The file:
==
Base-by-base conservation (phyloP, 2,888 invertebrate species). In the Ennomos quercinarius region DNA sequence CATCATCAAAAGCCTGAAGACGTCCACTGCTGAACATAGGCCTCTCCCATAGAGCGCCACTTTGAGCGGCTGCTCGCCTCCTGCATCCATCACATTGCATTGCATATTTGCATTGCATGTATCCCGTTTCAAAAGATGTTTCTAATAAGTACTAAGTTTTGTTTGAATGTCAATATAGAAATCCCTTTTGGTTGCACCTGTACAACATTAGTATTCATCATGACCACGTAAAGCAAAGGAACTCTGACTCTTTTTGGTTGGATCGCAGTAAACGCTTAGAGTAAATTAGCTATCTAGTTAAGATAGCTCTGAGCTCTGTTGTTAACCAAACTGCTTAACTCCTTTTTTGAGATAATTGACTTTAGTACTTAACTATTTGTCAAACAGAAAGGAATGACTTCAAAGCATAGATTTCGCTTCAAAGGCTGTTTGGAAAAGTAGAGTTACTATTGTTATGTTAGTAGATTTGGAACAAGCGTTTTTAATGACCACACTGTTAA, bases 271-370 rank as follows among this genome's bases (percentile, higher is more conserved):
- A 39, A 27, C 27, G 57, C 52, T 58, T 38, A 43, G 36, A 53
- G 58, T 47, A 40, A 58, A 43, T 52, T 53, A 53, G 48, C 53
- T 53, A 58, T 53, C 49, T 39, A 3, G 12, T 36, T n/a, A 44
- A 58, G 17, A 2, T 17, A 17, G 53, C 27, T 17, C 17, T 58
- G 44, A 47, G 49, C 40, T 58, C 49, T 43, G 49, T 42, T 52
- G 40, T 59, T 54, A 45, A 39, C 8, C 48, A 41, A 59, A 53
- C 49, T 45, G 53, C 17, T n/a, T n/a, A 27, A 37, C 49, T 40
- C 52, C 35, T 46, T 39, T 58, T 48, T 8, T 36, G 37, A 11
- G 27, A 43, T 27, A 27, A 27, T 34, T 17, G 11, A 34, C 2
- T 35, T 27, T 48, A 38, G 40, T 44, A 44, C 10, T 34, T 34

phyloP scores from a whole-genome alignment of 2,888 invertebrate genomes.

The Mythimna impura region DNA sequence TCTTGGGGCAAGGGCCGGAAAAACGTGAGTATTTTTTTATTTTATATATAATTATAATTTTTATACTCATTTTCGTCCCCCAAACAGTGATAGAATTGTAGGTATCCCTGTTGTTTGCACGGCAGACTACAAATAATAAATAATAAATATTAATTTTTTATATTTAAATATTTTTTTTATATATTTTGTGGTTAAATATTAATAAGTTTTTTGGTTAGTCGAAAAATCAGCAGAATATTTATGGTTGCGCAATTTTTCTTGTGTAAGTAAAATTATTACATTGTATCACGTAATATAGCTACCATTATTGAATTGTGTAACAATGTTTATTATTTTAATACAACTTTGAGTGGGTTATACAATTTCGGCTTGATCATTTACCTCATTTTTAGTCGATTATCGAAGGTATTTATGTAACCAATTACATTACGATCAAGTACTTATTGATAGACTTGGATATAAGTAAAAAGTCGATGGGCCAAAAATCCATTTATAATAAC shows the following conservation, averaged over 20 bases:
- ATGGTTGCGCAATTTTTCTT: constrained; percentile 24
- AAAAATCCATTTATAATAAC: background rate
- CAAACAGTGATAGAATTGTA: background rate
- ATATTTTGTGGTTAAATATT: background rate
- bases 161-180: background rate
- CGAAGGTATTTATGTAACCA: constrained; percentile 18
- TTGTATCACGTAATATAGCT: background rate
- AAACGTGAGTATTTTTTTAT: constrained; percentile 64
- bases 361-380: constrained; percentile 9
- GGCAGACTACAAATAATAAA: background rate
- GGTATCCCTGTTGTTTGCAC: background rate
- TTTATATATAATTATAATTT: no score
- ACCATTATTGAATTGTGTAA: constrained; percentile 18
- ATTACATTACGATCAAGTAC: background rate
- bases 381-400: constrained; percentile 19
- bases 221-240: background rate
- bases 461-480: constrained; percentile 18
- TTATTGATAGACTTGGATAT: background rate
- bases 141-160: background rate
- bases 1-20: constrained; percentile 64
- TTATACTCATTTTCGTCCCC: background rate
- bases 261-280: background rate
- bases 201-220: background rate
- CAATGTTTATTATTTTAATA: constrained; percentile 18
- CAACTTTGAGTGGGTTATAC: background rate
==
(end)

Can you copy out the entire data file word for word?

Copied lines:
Base-by-base conservation (phyloP, 2,888 invertebrate species). In the Ennomos quercinarius region DNA sequence CATCATCAAAAGCCTGAAGACGTCCACTGCTGAACATAGGCCTCTCCCATAGAGCGCCACTTTGAGCGGCTGCTCGCCTCCTGCATCCATCACATTGCATTGCATATTTGCATTGCATGTATCCCGTTTCAAAAGATGTTTCTAATAAGTACTAAGTTTTGTTTGAATGTCAATATAGAAATCCCTTTTGGTTGCACCTGTACAACATTAGTATTCATCATGACCACGTAAAGCAAAGGAACTCTGACTCTTTTTGGTTGGATCGCAGTAAACGCTTAGAGTAAATTAGCTATCTAGTTAAGATAGCTCTGAGCTCTGTTGTTAACCAAACTGCTTAACTCCTTTTTTGAGATAATTGACTTTAGTACTTAACTATTTGTCAAACAGAAAGGAATGACTTCAAAGCATAGATTTCGCTTCAAAGGCTGTTTGGAAAAGTAGAGTTACTATTGTTATGTTAGTAGATTTGGAACAAGCGTTTTTAATGACCACACTGTTAA, bases 271-370 rank as follows among this genome's bases (percentile, higher is more conserved):
- A 39, A 27, C 27, G 57, C 52, T 58, T 38, A 43, G 36, A 53
- G 58, T 47, A 40, A 58, A 43, T 52, T 53, A 53, G 48, C 53
- T 53, A 58, T 53, C 49, T 39, A 3, G 12, T 36, T n/a, A 44
- A 58, G 17, A 2, T 17, A 17, G 53, C 27, T 17, C 17, T 58
- G 44, A 47, G 49, C 40, T 58, C 49, T 43, G 49, T 42, T 52
- G 40, T 59, T 54, A 45, A 39, C 8, C 48, A 41, A 59, A 53
- C 49, T 45, G 53, C 17, T n/a, T n/a, A 27, A 37, C 49, T 40
- C 52, C 35, T 46, T 39, T 58, T 48, T 8, T 36, G 37, A 11
- G 27, A 43, T 27, A 27, A 27, T 34, T 17, G 11, A 34, C 2
- T 35, T 27, T 48, A 38, G 40, T 44, A 44, C 10, T 34, T 34

phyloP scores from a whole-genome alignment of 2,888 invertebrate genomes.

The Mythimna impura region DNA sequence TCTTGGGGCAAGGGCCGGAAAAACGTGAGTATTTTTTTATTTTATATATAATTATAATTTTTATACTCATTTTCGTCCCCCAAACAGTGATAGAATTGTAGGTATCCCTGTTGTTTGCACGGCAGACTACAAATAATAAATAATAAATATTAATTTTTTATATTTAAATATTTTTTTTATATATTTTGTGGTTAAATATTAATAAGTTTTTTGGTTAGTCGAAAAATCAGCAGAATATTTATGGTTGCGCAATTTTTCTTGTGTAAGTAAAATTATTACATTGTATCACGTAATATAGCTACCATTATTGAATTGTGTAACAATGTTTATTATTTTAATACAACTTTGAGTGGGTTATACAATTTCGGCTTGATCATTTACCTCATTTTTAGTCGATTATCGAAGGTATTTATGTAACCAATTACATTACGATCAAGTACTTATTGATAGACTTGGATATAAGTAAAAAGTCGATGGGCCAAAAATCCATTTATAATAAC shows the following conservation, averaged over 20 bases:
- ATGGTTGCGCAATTTTTCTT: constrained; percentile 24
- AAAAATCCATTTATAATAAC: background rate
- CAAACAGTGATAGAATTGTA: background rate
- ATATTTTGTGGTTAAATATT: background rate
- bases 161-180: background rate
- CGAAGGTATTTATGTAACCA: constrained; percentile 18
- TTGTATCACGTAATATAGCT: background rate
- AAACGTGAGTATTTTTTTAT: constrained; percentile 64
- bases 361-380: constrained; percentile 9
- GGCAGACTACAAATAATAAA: background rate
- GGTATCCCTGTTGTTTGCAC: background rate
- TTTATATATAATTATAATTT: no score
- ACCATTATTGAATTGTGTAA: constrained; percentile 18
- ATTACATTACGATCAAGTAC: background rate
- bases 381-400: constrained; percentile 19
- bases 221-240: background rate
- bases 461-480: constrained; percentile 18
- TTATTGATAGACTTGGATAT: background rate
- bases 141-160: background rate
- bases 1-20: constrained; percentile 64
- TTATACTCATTTTCGTCCCC: background rate
- bases 261-280: background rate
- bases 201-220: background rate
- CAATGTTTATTATTTTAATA: constrained; percentile 18
- CAACTTTGAGTGGGTTATAC: background rate